Let’s face it, for many women, PMS comes with a whole host of symptoms each month, such as anxiety, acne, fatigue, mood swings, upset stomach and headaches, meaning it isn’t really a breeze. But did you know that reducing these symptoms can in fact be tackled by making some simple changes to your diet?!
It’s widely preached that cutting out certain foods and beverages such as; fat, chocolate, processed sugars, caffeine, fizzy minerals and alcohol, which can exacerbate symptoms in sufferers, but did you know that there are a whole range of foods which can be easily incorporated into your diet, and while ideal for PMS sufferers, the benefits can definitely be enjoyed by everyone!
PMS ranges in its severity, mildly felt once in a while by some women, to more severe with a whole host of symptoms being experienced by others each month. No matter what category you fall into, simple dietary changes are recommended. While step one is to eliminate the aforementioned foods, step two is the addition of the top foods to your diet to reduce PMS symptoms.
Tip #1: Don’t skip meals
One of the most common symptoms of PMS is food cravings, which leads to many sufferers reaching for processed foods as a quick fix for their hunger, especially if they have not been eating regular meals. The reason many women skip meals is a desire to reduce bloating, cramps, headaches, nausea or irritability, when in fact, avoiding regular meals is actually more likely to enhance these symptoms.
Avoiding cravings can be combatted by eating little and often, which is also known as grazing. Eating five or six smaller, healthy meals will keep your body’s blood sugar levels up, minimising the likelihood of cravings.
Tip #2: Eat vitamin B rich foods
Vitamin B6 is regularly recommended by healthcare professionals to reduce the symptoms of PMS, but rather than reaching for supplements, up your dietary intake. Foods such as bananas, nuts, chicken breast and sweet potatoes are a fab source of your B vitamins.
Tip #3: Choose healthier fats
A diet high in fatty foods is more likely to increase PMS symptoms and as some sufferers can feel the effects up to 14 days before the start of their next menstrual cycle, the best way to tackle this is to reduce or eliminate fatty foods from your diet. Instead, choose healthier fats in the form of tuna fish and salmon and snack on pumpkin seeds or walnuts.
Tip #4: Increase your potassium
Reduce the effects of PMS by increasing your potassium intake. Adding fruit of vegetables to every meal is a great way to easily achieve this or for a quick fix, enjoy 100ml of orange juice.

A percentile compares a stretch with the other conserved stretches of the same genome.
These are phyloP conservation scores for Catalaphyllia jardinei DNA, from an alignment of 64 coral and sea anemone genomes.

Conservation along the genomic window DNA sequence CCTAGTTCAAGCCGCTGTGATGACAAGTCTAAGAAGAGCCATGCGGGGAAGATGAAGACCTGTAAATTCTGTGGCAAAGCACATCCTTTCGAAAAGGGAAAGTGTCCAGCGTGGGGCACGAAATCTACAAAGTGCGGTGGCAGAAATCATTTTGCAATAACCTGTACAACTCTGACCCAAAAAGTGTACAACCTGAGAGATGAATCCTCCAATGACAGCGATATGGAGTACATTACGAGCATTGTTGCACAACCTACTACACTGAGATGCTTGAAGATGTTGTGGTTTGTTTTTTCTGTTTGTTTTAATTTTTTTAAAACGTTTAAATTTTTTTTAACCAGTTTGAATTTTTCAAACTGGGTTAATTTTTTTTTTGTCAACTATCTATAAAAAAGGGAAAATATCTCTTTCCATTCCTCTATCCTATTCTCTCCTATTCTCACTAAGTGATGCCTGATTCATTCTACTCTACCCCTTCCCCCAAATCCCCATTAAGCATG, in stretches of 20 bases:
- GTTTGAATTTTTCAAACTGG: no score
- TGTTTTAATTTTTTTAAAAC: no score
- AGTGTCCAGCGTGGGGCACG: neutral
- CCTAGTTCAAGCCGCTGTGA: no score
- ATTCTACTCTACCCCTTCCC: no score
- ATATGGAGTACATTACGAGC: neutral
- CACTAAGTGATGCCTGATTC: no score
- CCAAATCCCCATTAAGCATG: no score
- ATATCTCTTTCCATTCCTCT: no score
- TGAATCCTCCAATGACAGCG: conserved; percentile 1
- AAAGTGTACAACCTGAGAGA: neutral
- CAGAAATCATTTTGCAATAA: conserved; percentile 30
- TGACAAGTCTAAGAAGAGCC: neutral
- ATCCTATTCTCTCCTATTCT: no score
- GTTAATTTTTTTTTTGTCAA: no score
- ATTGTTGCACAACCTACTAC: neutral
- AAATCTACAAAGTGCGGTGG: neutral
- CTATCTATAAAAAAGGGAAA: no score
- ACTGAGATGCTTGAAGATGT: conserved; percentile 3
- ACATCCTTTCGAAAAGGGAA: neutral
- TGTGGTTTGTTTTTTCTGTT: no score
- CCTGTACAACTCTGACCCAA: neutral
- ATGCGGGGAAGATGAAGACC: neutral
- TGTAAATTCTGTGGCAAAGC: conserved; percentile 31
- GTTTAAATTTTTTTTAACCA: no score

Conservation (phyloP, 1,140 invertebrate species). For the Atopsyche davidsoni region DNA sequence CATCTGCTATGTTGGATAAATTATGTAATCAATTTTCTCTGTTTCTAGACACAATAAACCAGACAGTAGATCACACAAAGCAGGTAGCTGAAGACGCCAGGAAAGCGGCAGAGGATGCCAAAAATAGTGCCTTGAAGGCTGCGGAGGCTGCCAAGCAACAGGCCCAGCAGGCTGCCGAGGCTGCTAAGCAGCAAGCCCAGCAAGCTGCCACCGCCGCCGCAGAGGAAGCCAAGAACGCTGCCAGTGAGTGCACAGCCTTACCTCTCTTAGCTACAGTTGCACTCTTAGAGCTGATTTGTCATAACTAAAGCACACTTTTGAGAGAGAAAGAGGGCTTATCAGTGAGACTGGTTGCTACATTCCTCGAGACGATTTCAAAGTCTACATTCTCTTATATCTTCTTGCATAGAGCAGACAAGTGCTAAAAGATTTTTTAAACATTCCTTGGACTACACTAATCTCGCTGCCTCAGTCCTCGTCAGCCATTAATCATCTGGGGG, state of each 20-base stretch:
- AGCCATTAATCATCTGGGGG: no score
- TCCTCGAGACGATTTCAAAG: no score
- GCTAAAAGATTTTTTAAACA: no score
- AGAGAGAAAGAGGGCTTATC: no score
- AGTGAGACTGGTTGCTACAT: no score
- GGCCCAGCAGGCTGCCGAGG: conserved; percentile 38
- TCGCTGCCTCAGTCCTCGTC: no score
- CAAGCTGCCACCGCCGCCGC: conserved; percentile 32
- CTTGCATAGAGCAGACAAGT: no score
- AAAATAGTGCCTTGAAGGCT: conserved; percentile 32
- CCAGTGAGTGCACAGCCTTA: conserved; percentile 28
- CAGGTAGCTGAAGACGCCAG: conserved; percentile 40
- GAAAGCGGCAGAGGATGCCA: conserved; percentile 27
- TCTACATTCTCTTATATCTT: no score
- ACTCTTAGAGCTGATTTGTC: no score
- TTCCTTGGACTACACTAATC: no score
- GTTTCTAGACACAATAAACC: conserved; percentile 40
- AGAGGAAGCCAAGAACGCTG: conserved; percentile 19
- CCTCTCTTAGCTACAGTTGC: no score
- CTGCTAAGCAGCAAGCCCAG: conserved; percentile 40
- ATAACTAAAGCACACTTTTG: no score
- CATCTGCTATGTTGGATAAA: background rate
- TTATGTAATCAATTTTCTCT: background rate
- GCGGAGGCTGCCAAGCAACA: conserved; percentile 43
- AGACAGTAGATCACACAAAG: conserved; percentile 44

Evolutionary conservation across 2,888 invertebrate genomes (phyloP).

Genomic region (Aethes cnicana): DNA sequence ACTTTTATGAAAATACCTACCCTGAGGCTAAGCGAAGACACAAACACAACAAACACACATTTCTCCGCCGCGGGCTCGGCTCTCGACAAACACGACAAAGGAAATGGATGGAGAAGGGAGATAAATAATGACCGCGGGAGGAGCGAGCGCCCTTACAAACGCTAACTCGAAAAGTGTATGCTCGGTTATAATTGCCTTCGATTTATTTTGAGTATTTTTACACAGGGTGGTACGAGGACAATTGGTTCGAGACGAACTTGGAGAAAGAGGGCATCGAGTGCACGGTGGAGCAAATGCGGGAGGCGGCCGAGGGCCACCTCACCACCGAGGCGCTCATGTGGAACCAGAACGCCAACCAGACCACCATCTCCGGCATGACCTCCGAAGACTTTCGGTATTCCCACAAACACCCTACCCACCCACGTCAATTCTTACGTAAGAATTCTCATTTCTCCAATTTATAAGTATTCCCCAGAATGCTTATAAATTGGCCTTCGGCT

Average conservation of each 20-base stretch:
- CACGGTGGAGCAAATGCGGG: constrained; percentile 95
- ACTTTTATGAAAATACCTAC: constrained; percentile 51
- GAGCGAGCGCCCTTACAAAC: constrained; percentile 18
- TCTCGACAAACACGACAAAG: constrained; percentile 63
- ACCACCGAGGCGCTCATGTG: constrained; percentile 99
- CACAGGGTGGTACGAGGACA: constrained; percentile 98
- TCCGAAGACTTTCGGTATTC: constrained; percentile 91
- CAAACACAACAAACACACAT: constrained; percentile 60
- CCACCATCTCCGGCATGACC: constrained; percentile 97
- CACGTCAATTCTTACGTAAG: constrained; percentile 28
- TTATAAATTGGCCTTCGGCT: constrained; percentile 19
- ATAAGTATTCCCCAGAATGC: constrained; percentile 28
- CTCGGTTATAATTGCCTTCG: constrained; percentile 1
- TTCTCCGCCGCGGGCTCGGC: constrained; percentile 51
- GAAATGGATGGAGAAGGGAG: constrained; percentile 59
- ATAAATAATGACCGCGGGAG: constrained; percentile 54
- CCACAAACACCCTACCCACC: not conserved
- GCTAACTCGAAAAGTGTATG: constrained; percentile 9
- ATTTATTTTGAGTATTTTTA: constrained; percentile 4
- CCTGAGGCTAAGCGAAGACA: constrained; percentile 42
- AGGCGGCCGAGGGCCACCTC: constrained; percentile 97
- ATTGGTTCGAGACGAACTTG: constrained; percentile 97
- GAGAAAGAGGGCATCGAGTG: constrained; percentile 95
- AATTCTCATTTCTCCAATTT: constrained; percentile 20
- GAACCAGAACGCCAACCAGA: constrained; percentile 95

Tip #5: Avoid refined sugar
If you have opted for smaller, more frequent meals, your body is less likely to crave sugar. It’s a common misconception that sugar will keep you engergised, when in fact, it is likely to leave you feeling tired. Choosing natural sources of sugar found in fresh fruit will keep your energy levels high and sugar cravings at bay.
Tip #6: Up your vitamin E intake
Research has shown that foods rich in vitamin E can alleviate the effects of PMS. Up your dietary intake with good sources such as steamed brown rice, asparagus, nuts, seeds, oily fish and avocados.
Tip #7: Make healthier chocolate choices
One of the most commonly experienced symptoms of PMS is the craving of chocolate. Instead of binging on too much chocolate, ensure your cupboards are stocked with healthier options such as dark chocolate, which has long been renowned for its positive health benefits. Ditch chocolate laden ice-cream for chocolate pudding to satisfy your cravings.
Tip #8: Sip, sip, sip
One of the most commonly recognised side effects of PMS is bloating or water retention and an easy way to fight the bloat is by actually upping your water intake by drinking more water and opting for foods rich is water, such as celery, cucumbers, red peppers and carrot sticks, also doubling up as a perfect healthy snack!
Tip #9: Get your magnesium fix
Go nuts for nuts to get your magnesium fix. Other great high magnesium sources include seeds, brown rice, lentils and bulgar wheat. For a real nutritious comfort food, why not make a pot of lentil soup!?
Tip #10: Drink milk
Getting your daily recommended levels of vitamin C and D are essential! A glass of 2 or 1 percent milk is a perfect source, while non-dairy options include green vegetables such as asparagus, broccoli and green beans.
Information checked & correct on 16th May 2018.